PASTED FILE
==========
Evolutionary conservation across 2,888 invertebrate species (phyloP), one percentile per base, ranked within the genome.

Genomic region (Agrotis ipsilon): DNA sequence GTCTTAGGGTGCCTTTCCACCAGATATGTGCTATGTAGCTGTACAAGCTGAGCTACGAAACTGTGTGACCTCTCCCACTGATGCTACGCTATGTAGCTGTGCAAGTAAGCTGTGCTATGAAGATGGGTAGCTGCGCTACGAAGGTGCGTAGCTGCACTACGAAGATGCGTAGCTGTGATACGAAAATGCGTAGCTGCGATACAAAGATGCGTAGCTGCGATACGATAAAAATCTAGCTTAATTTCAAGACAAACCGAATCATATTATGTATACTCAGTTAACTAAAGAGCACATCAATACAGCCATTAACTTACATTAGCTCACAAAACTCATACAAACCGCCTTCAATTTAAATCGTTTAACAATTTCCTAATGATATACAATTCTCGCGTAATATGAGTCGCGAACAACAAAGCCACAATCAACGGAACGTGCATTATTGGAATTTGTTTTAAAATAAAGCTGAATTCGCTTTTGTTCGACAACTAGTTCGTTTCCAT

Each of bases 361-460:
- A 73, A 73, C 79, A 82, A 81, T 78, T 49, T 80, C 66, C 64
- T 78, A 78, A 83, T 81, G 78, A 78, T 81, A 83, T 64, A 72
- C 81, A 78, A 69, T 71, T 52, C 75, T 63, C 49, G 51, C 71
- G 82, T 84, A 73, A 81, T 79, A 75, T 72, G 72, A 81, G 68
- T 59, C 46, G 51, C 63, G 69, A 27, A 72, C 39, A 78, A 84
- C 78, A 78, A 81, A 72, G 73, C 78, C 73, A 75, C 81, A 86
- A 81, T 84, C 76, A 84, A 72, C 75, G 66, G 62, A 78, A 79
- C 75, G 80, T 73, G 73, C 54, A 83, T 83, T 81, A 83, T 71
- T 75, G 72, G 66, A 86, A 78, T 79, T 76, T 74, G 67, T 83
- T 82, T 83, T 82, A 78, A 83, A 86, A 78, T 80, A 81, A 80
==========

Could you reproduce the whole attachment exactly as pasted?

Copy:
Evolutionary conservation across 2,888 invertebrate species (phyloP), one percentile per base, ranked within the genome.

Genomic region (Agrotis ipsilon): DNA sequence GTCTTAGGGTGCCTTTCCACCAGATATGTGCTATGTAGCTGTACAAGCTGAGCTACGAAACTGTGTGACCTCTCCCACTGATGCTACGCTATGTAGCTGTGCAAGTAAGCTGTGCTATGAAGATGGGTAGCTGCGCTACGAAGGTGCGTAGCTGCACTACGAAGATGCGTAGCTGTGATACGAAAATGCGTAGCTGCGATACAAAGATGCGTAGCTGCGATACGATAAAAATCTAGCTTAATTTCAAGACAAACCGAATCATATTATGTATACTCAGTTAACTAAAGAGCACATCAATACAGCCATTAACTTACATTAGCTCACAAAACTCATACAAACCGCCTTCAATTTAAATCGTTTAACAATTTCCTAATGATATACAATTCTCGCGTAATATGAGTCGCGAACAACAAAGCCACAATCAACGGAACGTGCATTATTGGAATTTGTTTTAAAATAAAGCTGAATTCGCTTTTGTTCGACAACTAGTTCGTTTCCAT

Each of bases 361-460:
- A 73, A 73, C 79, A 82, A 81, T 78, T 49, T 80, C 66, C 64
- T 78, A 78, A 83, T 81, G 78, A 78, T 81, A 83, T 64, A 72
- C 81, A 78, A 69, T 71, T 52, C 75, T 63, C 49, G 51, C 71
- G 82, T 84, A 73, A 81, T 79, A 75, T 72, G 72, A 81, G 68
- T 59, C 46, G 51, C 63, G 69, A 27, A 72, C 39, A 78, A 84
- C 78, A 78, A 81, A 72, G 73, C 78, C 73, A 75, C 81, A 86
- A 81, T 84, C 76, A 84, A 72, C 75, G 66, G 62, A 78, A 79
- C 75, G 80, T 73, G 73, C 54, A 83, T 83, T 81, A 83, T 71
- T 75, G 72, G 66, A 86, A 78, T 79, T 76, T 74, G 67, T 83
- T 82, T 83, T 82, A 78, A 83, A 86, A 78, T 80, A 81, A 80